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Some studies show that meditating can have a greater impact than physical relaxation, although other research using a placebo meditation contradicts this finding.Dr. Miguel Farias
By the time he was an adolescent, Dr Miguel Farias’s meditation practice had firmly taken root. For a youth struggling with adolescence, meditation offered remarkable respite. “Once you get into that zone, all your problems seem to disappear”, he reminisces. “I was very young and I was using it as a form of avoidance of real problems”. “In Buddhist tradition there is this idea that you might get addicted to it; you get stuck in a kind of bubble, you lose grip on reality. It’s actually very easy to do. It is something referred to as “meditation sickness””. Fast forward a couple of decades, we are a few weeks away from the re-issue of his book The Buddha Pill– a phrase coined by Dr Farias to address the potential dangers of blind faith in the power of meditation. Drawing from a host of studies that present meditation as both proven cure and placebo, he looks closely into the true nature of meditation and questions if its influence might just be our salvation.
Dr. Miguel Farias was raised by parents who rode the first wave of Transcendental Meditation. Born in the giddying haze of 60’s counterculture, he recalls observing his parents sit cross-legged in silence for hours on end, suspended in rapt introspection. In an era perfumed by bohemianism and anti-establishment ideals, meditation was the soothing balm to a culture dislocated by moral fears and social ennui. Throughout his childhood, meditation heralded a new way of thinking and amassed followers seeking a profound experience of self-knowing. “Meditation showed up as this belief in the self,” recalls Dr Farias, “but it was in a very particular kind of self; one that was seeking something which had been lost, seeking some sort of self-change in a way that was no longer religious.”
In the past decade, modern economic, political and scientific factors have continued to galvanise our culture around the edict of optimisation. To survive, we have to find ways to cope in a culture obsessed with achievement. “From the moment we are born, change is part of our education,” observes Dr Farias, “we are taught to believe that we are autonomous beings in a competitive world, and that we have to work to change ourselves. It has just become a mantra that you have to change very quickly to keep up. ”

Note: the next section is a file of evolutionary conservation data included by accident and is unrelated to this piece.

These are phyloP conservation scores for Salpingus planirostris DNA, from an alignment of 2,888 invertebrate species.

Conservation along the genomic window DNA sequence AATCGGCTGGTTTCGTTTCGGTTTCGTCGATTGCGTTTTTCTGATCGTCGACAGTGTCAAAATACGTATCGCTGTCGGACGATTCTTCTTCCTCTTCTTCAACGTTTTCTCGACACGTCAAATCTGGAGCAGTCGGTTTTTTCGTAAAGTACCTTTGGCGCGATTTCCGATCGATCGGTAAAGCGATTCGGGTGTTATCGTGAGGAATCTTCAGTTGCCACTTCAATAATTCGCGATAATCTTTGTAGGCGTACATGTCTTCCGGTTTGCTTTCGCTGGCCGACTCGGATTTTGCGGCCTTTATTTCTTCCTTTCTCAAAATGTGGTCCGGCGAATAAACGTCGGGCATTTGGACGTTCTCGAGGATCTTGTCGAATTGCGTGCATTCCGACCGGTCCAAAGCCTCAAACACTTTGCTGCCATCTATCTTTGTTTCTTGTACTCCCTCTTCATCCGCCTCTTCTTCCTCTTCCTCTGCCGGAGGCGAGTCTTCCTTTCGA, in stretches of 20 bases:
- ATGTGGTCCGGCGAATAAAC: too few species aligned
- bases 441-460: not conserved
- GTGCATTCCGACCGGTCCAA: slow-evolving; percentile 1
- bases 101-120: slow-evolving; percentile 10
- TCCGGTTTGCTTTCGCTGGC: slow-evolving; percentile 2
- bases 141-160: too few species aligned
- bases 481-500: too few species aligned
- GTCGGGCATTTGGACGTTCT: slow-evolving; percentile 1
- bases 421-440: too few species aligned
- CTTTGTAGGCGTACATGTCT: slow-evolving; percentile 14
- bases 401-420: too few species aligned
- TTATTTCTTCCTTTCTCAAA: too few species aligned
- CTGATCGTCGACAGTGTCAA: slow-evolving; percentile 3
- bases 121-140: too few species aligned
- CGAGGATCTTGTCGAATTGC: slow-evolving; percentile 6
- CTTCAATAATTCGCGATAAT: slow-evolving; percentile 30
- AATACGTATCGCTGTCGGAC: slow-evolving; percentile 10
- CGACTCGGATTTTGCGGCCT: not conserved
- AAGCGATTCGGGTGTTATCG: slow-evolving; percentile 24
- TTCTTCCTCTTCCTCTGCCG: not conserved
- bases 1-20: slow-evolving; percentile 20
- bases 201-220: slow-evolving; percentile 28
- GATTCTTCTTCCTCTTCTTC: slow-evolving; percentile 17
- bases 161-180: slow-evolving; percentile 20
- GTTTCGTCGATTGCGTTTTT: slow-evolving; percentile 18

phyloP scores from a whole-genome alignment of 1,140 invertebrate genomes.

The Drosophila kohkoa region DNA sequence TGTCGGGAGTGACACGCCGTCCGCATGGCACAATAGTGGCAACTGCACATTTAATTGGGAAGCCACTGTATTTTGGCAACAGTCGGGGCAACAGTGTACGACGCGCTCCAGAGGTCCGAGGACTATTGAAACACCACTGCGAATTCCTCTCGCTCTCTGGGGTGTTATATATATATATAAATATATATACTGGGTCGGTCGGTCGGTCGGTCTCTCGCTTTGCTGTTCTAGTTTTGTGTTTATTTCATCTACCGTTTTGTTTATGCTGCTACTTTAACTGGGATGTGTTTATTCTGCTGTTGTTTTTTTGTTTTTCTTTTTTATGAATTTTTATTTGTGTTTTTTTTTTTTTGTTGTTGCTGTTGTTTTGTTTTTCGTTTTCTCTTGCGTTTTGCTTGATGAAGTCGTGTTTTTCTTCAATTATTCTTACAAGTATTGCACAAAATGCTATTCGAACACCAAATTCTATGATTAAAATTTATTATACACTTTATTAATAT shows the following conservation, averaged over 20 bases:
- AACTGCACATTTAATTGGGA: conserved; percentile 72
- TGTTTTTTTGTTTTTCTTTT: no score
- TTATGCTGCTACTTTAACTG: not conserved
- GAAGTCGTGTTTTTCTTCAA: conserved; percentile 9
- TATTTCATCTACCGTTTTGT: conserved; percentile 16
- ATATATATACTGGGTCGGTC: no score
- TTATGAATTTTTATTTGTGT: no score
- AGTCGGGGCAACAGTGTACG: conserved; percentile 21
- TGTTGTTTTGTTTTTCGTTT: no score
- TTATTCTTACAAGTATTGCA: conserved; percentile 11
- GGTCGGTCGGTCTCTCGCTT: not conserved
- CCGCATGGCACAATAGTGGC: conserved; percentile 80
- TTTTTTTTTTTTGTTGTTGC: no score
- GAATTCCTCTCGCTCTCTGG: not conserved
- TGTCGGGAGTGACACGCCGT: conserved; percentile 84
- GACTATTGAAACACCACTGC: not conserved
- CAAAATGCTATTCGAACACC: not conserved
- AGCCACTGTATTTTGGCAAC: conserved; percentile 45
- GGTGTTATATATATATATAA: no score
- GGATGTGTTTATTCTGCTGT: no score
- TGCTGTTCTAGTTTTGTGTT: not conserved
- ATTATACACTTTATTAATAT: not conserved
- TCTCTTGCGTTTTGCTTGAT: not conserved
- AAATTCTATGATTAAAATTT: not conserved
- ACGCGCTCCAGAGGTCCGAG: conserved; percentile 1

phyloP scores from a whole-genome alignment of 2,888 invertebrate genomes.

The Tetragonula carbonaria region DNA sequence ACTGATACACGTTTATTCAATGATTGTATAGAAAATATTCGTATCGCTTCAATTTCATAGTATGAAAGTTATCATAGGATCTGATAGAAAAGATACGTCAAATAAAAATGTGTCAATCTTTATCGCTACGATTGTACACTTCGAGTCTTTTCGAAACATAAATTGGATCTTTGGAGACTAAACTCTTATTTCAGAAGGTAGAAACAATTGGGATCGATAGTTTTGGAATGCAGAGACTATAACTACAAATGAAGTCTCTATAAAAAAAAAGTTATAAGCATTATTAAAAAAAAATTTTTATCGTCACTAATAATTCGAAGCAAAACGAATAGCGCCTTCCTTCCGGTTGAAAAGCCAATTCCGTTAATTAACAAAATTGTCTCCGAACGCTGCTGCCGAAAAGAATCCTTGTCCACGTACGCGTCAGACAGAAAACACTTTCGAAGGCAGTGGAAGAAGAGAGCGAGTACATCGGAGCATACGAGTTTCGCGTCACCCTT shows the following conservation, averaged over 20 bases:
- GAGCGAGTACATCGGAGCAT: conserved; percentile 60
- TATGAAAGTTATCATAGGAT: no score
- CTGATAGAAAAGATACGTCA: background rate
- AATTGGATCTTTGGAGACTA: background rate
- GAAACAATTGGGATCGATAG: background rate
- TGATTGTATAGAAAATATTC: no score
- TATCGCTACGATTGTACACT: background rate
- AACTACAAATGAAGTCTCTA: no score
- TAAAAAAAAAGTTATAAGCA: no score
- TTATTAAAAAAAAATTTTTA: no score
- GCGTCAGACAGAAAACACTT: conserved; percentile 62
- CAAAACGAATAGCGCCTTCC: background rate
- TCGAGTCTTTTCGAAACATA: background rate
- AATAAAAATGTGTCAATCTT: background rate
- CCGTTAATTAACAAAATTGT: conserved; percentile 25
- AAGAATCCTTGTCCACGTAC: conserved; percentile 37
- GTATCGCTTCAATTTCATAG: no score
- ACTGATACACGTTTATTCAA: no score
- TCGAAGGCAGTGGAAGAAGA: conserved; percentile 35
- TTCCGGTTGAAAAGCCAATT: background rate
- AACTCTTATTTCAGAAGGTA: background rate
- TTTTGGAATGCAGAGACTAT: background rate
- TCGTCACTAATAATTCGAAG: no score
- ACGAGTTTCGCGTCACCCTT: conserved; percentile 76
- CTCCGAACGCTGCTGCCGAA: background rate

Popular opinion has touted meditation as one of the most effective ways to restore positive emotions and reduce anxiety. How powerful and long-lasting these changes are, is a science that is ambiguous at best. Some studies show that meditating can have a greater impact than physical relaxation, although other research using placeboes contradict this finding. “We need better studies, but perhaps just as important, we also need models that explain how meditation works,” remarks Dr Farias. “Our scientific understanding of meditation is precarious, and can easily lead to exaggeration and misinterpretation.”
Perhaps, it is more accurate to approach meditation as a point of focus for the mind, than as a resounding magical cure-all. “It takes us to the places for which we don’t always have a map,” says Dr Farias, “we don’t know how to interact with these other parts of ourselves.” For him, it is clear that moments of deliberate communion with ourselves have the potential to illuminate meaningful insights. “We have become very ignorant of the idea of getting into an outer or non-ordinary state of consciousness because it is not something that we are taught,” says Dr Farias. “ I think we are very afraid of our state consciousness because it takes us to dark places.”
This dilemma does not phase Dr Farias. For him, meditation should be composed of the very confusion that comes from focused introspection. “If people allow themselves the space to submit and meditate, it allows them to see who they truly are, and when they have this spiritual insight, this inevitably transforms them.” As we allow our state of perpetual motion to give way to silence, there is a possibility that instead of enlightenment, we may be met more with a better sense of self-awareness. And maybe, that is good enough.
Dr Miguel Farias is an academic and lecturer at Coventry University. His major area of research is on the psychology of beliefs, leading him to co-author the book The Buddha Pill which examines the science and myths about the effects of meditation. Alongside his work in the scientific field, Miguel is an amateur musician who writes regularly for musicians and has also written a short illustrated children’s book. Visit his website here for more information.
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